The duels for the Champions League quarterfinal stage have been drawn, but plenty of players have already left their mark on this season’s competition.
Here, theScore fashions an XI with the top performers of the 2018-19 Champions League campaign to date, while noting those who just missed out.
GK – Andre Onana (Ajax)
One of Ajax’s beaten finalists from the 2017 Europa League final has blossomed into a goalkeeper with sharp reflexes and superb command of aerial deliveries. Including the Champions League’s qualifying rounds, the 22-year-old Onana’s produced six clean sheets this season.
Notable mention: David De Gea (Manchester United)
RB – Joshua Kimmich (Bayern Munich)
The first match Kimmich missed in this Champions League term was Wednesday’s defeat in the second leg with Liverpool. He’s only 24, but leads Bayern Munich for assists, fouls won, and short passes completed in Europe, and may have vaulted Dani Carvajal as the finest right-back on the continent.
Notable mention: Joao Cancelo (Juventus)
CB – Giorgio Chiellini (Juventus)
Chiellini is often noted for his imposing presence at the back – he wouldn’t flinch at the prospect of heading an asteroid – but he’s also one of the most intelligent defenders on the planet. The 34-year-old has intercepted the ball more often than any of his Juventus comrades in the Champions League.
Notable mention: Sergio Ramos (Real Madrid)
CB – Virgil van Dijk (Liverpool)
Under “towering header” in a dictionary of footballing terms will now be an image of Van Dijk scaling Javi Martinez and Mats Hummels before nodding past Manuel Neuer. His second leg against Bayern was what we’ve come to expect from the Dutchman. He is, simply put, Liverpool’s most vital player.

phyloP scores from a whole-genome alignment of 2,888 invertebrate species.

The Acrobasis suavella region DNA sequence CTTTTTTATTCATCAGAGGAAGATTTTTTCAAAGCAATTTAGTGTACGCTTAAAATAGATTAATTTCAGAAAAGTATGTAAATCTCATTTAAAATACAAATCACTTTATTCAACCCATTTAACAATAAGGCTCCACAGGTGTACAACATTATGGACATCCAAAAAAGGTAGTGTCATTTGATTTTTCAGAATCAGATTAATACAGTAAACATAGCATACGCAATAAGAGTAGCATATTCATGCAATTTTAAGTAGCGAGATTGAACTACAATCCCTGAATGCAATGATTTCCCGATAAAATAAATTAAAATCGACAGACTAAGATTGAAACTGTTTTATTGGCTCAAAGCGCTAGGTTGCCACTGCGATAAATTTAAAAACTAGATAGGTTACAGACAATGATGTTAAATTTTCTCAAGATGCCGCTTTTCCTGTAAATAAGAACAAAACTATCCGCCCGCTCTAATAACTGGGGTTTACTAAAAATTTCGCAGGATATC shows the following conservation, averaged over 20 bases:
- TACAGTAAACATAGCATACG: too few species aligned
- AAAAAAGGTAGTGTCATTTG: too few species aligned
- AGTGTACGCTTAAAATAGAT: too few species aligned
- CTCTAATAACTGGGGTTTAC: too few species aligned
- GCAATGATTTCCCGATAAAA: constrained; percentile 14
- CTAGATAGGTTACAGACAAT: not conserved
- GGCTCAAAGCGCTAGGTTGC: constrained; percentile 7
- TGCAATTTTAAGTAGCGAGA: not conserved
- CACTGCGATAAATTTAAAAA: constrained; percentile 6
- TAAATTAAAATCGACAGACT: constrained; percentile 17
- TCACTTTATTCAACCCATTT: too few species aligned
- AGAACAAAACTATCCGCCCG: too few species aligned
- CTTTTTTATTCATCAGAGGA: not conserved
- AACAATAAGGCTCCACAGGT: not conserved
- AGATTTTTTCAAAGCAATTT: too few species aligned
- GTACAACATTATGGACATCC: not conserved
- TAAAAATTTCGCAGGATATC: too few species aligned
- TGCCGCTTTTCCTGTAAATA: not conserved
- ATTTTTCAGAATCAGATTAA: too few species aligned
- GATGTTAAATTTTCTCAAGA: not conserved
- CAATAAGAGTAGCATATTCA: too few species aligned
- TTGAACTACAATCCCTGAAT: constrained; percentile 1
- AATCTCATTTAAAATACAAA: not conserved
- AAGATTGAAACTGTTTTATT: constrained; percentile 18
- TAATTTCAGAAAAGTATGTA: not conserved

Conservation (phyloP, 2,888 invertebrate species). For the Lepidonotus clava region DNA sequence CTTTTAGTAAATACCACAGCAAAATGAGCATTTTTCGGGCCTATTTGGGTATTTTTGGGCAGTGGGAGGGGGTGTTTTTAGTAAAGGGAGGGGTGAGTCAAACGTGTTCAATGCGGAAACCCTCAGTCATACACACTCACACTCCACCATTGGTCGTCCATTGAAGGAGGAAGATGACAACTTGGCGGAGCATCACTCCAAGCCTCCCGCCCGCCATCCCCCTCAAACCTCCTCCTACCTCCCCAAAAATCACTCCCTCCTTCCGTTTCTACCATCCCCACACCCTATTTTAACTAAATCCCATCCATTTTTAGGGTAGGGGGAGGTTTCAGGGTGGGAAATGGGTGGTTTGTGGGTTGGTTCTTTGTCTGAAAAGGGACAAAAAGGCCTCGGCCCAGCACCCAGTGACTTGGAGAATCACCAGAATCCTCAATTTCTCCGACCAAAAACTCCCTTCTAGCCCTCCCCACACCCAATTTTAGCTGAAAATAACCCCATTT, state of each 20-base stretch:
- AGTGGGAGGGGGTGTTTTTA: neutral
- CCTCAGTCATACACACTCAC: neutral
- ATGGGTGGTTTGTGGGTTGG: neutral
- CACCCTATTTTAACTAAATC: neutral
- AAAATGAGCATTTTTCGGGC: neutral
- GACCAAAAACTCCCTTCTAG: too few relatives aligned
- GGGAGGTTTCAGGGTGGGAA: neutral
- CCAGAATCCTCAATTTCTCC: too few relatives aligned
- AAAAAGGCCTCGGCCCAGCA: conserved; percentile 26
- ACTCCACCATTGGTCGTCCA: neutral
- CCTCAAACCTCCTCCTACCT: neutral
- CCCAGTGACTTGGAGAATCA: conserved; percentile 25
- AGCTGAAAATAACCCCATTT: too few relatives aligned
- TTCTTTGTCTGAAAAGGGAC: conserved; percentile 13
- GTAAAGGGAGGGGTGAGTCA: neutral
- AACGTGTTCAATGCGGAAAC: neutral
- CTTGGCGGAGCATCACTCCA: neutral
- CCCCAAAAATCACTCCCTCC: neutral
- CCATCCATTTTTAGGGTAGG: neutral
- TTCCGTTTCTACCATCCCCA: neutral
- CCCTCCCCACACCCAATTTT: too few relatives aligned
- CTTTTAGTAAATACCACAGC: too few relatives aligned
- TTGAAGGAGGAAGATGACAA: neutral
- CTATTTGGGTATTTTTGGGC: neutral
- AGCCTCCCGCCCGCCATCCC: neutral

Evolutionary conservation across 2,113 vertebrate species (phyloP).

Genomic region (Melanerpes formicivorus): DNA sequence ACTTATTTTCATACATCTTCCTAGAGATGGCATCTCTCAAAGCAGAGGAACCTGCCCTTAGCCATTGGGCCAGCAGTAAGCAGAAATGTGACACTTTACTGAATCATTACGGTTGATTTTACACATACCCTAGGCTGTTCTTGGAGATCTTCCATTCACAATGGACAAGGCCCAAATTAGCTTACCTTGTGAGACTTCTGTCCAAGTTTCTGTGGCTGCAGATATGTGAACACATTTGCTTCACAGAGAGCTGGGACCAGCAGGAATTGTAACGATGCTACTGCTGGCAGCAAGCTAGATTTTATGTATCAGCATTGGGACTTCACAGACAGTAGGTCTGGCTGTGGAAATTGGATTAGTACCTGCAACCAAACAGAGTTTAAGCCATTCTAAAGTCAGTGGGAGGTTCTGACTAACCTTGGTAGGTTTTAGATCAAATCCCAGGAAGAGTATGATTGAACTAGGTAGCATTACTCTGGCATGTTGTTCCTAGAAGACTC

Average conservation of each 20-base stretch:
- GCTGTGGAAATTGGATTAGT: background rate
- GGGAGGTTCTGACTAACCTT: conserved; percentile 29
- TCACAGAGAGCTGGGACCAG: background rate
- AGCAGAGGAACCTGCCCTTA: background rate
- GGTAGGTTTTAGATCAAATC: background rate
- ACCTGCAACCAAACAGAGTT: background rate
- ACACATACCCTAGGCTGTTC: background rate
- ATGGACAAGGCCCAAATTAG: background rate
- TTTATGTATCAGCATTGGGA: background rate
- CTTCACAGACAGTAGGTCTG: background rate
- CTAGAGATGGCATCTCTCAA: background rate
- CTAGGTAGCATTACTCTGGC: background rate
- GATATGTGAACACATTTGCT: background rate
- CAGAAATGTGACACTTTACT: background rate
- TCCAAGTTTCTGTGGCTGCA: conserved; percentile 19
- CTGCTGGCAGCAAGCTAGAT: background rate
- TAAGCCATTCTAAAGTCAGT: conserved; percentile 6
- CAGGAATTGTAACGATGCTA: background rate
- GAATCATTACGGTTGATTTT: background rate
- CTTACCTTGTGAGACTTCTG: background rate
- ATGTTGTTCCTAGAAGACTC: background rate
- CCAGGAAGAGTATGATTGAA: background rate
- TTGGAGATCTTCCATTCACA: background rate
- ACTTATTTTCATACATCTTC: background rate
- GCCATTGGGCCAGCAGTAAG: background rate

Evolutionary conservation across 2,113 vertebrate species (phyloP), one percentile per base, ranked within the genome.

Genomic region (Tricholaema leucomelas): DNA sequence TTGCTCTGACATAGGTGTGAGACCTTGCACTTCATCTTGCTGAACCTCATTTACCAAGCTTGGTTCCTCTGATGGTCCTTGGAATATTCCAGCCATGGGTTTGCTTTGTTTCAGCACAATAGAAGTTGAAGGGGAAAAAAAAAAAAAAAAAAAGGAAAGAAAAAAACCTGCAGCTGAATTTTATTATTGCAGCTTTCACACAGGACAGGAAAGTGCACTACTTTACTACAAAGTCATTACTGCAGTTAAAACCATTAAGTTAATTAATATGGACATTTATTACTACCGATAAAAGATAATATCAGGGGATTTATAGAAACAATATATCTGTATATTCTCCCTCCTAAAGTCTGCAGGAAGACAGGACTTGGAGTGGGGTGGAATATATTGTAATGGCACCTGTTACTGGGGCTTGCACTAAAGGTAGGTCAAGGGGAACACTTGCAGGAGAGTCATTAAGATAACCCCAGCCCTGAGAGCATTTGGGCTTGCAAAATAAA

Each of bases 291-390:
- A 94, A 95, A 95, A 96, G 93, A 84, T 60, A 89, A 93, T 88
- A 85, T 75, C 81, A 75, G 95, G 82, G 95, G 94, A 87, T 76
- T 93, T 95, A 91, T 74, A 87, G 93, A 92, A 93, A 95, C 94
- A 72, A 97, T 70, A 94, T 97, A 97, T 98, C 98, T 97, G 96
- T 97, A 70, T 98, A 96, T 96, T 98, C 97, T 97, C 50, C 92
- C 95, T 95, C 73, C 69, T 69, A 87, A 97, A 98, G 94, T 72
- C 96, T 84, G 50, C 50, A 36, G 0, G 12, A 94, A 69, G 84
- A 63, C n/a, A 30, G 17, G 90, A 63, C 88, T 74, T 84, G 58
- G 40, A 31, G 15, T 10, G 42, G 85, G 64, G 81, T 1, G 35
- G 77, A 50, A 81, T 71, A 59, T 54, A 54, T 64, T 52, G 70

Notable mention: Gerard Pique (Barcelona)
LB – Jan Vertonghen (Tottenham Hotspur)
Vertonghen’s not on this list just for his assist and goal in the first leg against Borussia Dortmund, or primarily for his masterful defensive showing in the second leg. His performance when Inter visited also merits praise; Vertonghen made seven interceptions and unfussily smashed five clearances at Wembley.
Notable mention: Oleksandr Zinchenko (Manchester City)
DM – Tanguy Ndombele (Lyon)
Like his teammate Houssem Aouar, Ndombele’s going to command a huge fee. The French international impressed in two group-stage matches against Manchester City, scored twice against Hoffenheim, and was Lyon’s best player over the double-header with Barcelona in the round of 16.
Notable mention: Javi Martinez (Bayern Munich)
CM – David Silva (Manchester City)
The Manchester City veteran was timid by his standards in the two legs against FC Schalke, but he shone in Group F. Silva’s already scored the same amount of goals as he did in the previous three Champions League campaigns combined, making Phil Foden wait longer to assume the creative mantle.
Notable mention: Houssem Aouar (Lyon)
AM – Dusan Tadic (Ajax)
Tadic ditching the dreariness of Mark Hughes’ Southampton for Ajax has paid off handsomely. Tadic has played the same amount of key passes that Paul Pogba and Luka Modric have between them, and four of his six goals and two of his three assists came in matches against Bayern Munich and Real Madrid.
Notable mention: Hakim Ziyech (Ajax)
FW – Lionel Messi (Barcelona)